How to Become Cloud Native


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In a world of numerous programming trends, companies are starting to boast about how they’re becoming “cloud native.” This declaration might seem full of hot air and pretension, however, there’s a huge value to embracing what cloud native truly is.

In short, cloud native is an approach to creating and deploying applications that fully taps into the advantages of delivering, scaling, and distributing your products on the cloud. The concept isn’t concerned about where you deploy your applications — it’s more concerned with how you create and deploy them!

I believe there are three pillars that are crucial to embracing the concept of being cloud native:

  1. The utilization of microservices in your architecture
  2. The utilization of continuous integration
  3. Utilizing containers in your applications

Adopting and mastering these three aspects will give companies the best advantages of being cloud native. To further explore this, we’re going to break down each one of the pillars and what they mean on a practical level. First up is microservices.


Microservices have taken off as a general programming trend in the past few years. The idea is based on taking apart one giant monolithic application and decomposing it into smaller ones. It’s much like object-oriented design, but for architecture!

Having a microservice-oriented architecture will enable you to take advantage of the scalability that being cloud native offers. With a traditional monolithic architecture, you can only scale a few aspects of your application. These aspects most likely would be an application server and a database service. While moving these to the cloud would give you advantages, you’re limited in the amount of things you can scale and fine tune.

Having microservices, however, allows us to better tap into what hosting applications in the cloud offers us. Where monolithic applications don’t offer a lot of scaling options, a well-constructed microservice application suite allows us to fine tune more aspects of our application that we want to scale. This gives us a tighter grip on our performance but also saves us a lot of money in server hosting costs!

Yet, with all of our microservices deployed and fine-tuned, how can we streamline their environment from development and deployment? This is where containerization comes in!


Containerization tries to solve the problem of environment discrepancy and orchestration. It solves these problems on both a local and deployment level. Locally, your developers have a consistent environment that they can spin up and work on. They create a stable environment for developers to create and deploy code through. Furthermore, tools like Docker and Kubernetes have made it simple and efficient to orchestrate these containerized applications!

The advantage of using containerization on the cloud is that it provides consistent environment from code in development to code in production. No longer are we debugging the difference between the production server and your local computer. With containerization, you have the assurance that the environment that code is created and tested in is the same as the environment in your production server.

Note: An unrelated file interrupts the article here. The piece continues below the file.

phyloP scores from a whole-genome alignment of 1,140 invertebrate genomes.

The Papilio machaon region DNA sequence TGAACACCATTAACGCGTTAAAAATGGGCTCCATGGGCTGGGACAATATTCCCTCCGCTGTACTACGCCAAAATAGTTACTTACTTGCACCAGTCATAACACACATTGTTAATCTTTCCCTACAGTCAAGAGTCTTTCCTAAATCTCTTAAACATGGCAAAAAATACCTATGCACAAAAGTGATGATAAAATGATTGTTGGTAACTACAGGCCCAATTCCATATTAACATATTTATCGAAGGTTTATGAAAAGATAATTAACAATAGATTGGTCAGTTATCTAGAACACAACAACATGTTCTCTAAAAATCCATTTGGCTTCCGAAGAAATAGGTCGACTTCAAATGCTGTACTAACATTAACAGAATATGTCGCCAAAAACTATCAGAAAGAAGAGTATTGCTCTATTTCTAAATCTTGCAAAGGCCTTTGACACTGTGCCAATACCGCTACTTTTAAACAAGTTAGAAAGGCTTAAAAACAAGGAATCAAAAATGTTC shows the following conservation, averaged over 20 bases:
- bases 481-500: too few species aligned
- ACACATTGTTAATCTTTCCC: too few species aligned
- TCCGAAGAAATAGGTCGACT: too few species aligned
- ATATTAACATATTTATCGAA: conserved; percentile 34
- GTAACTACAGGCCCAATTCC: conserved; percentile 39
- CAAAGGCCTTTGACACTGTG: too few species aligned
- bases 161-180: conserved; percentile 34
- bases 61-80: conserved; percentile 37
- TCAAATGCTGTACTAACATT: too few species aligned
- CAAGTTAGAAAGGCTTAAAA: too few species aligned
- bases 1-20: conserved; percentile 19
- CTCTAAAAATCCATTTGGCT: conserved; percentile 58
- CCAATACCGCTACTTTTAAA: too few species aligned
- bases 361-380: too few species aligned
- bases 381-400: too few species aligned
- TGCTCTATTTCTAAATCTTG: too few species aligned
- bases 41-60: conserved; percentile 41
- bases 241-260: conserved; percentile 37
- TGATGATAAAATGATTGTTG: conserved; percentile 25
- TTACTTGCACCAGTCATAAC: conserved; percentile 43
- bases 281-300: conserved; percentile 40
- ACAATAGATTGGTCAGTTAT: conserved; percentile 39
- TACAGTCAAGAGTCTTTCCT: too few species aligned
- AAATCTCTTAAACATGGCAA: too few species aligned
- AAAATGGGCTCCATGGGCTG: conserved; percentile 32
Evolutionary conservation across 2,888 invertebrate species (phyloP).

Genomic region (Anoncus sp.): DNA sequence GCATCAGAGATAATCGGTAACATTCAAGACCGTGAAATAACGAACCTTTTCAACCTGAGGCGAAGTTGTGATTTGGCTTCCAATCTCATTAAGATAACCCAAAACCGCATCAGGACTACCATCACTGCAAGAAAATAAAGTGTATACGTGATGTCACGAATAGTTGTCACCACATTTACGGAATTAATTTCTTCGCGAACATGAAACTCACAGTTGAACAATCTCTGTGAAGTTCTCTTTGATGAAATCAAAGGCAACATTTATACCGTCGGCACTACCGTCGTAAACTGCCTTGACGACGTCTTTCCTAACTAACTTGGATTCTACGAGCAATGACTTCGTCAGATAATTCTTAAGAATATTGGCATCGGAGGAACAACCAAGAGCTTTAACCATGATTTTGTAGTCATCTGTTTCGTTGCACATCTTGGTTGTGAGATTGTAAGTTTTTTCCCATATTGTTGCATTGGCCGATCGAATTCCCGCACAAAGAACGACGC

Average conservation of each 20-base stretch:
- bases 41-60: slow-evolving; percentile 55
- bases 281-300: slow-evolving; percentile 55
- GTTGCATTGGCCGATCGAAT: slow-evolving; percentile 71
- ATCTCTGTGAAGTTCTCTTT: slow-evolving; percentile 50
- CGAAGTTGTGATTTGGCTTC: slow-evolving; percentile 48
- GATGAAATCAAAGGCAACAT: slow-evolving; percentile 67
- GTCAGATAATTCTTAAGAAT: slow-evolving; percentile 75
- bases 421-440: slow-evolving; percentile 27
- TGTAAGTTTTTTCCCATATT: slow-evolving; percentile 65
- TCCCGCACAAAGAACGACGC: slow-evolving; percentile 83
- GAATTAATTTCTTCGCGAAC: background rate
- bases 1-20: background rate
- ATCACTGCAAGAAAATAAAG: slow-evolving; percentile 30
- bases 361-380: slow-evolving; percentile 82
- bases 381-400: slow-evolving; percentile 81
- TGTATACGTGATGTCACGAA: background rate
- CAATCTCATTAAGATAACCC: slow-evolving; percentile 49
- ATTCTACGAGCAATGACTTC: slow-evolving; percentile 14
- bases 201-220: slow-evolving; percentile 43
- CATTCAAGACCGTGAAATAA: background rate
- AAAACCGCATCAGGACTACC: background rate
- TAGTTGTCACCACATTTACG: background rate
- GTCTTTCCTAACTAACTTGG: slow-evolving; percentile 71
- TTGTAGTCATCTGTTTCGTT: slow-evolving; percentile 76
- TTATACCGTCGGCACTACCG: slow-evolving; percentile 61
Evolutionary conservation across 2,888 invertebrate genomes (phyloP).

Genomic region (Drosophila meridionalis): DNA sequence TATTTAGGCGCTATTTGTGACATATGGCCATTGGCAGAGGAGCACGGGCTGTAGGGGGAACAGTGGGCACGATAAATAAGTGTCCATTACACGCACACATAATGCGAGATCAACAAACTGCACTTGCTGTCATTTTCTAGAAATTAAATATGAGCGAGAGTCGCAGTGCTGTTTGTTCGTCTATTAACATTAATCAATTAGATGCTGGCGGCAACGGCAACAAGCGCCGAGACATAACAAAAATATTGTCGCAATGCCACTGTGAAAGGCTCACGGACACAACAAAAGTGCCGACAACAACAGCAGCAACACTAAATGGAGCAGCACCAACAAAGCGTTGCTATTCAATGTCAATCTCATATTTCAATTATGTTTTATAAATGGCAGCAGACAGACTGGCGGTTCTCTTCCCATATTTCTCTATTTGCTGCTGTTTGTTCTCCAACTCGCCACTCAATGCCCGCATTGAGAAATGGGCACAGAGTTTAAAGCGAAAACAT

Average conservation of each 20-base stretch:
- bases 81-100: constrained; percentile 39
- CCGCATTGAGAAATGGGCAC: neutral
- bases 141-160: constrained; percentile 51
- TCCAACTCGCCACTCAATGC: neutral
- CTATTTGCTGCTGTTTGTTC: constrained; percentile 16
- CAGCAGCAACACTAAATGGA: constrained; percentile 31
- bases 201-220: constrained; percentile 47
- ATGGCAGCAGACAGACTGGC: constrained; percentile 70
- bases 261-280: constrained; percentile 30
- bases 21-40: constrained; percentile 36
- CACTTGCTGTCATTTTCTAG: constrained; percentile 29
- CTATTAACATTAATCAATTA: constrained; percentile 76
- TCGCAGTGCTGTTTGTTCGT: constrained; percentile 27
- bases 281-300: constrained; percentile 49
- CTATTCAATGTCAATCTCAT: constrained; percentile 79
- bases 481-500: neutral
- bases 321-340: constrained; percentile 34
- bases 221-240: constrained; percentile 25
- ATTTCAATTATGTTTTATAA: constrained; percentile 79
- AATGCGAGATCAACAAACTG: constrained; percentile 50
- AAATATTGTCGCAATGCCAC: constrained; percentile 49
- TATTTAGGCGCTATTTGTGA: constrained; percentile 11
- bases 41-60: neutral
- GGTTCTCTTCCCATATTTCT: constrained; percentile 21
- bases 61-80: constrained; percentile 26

Having this consistency is crucial for being cloud native. Containerization allows us to create, deploy, and scale our applications with ease because of their consistent environments.

I mentioned earlier about the journey of code from development to production. Yet how exactly does that journey play out when you’re cloud native? Enter continuous integration.

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Continuous Integration

Without continuous integration, you miss out on one of the biggest advantages of becoming cloud native: having a seamless flow from development to deployment. In order for large organizations to really leverage the benefits of the cloud, there’s a need to have a form of continuous integration in your process.

You can use tools like Codeship to help your team follow a pattern like this:

  1. Your team creates a batch of code that you want to deploy.
  2. You push that release up to Codeship.
  3. Codeship tests and runs audits on the new code.
  4. If the tests and audits are successful, Codeship deploys your new release to a production environment of your choice.

This process effectively eliminates the need to manually package up code and deploy it to a server. Once you’ve dictated the proper standards that you want your code to pass, any code that meets those standards will immediately be sent to your live code base.

This is incredibly relevant for being cloud native because it embraces the advantage of having small, quick deployments to the cloud. Since that infrastructure of server hosting and deployment is handled by the cloud, all we have to worry about is creating awesome features and fixes! With the right CI configuration, your cloud native assets will be able to grow at scale with ease!

Wrapping Up

To review, we covered three crucial aspects of being cloud native:

  1. The usage of microservices in your architecture
  2. The usage of continuous integration
  3. Utilizing containerization through tools like Docker

The combination and orchestration of these three pillars will help your teams not only leverage the best parts of being cloud native, but also create quick releases, safer code, and more streamlined development. Moving your assets to the cloud is a signifiant investment. Why not make the best of it that you can?

If you are interested in learning more about Cloud Native, check out Joe Beda’s Cloud Native series on our blog.

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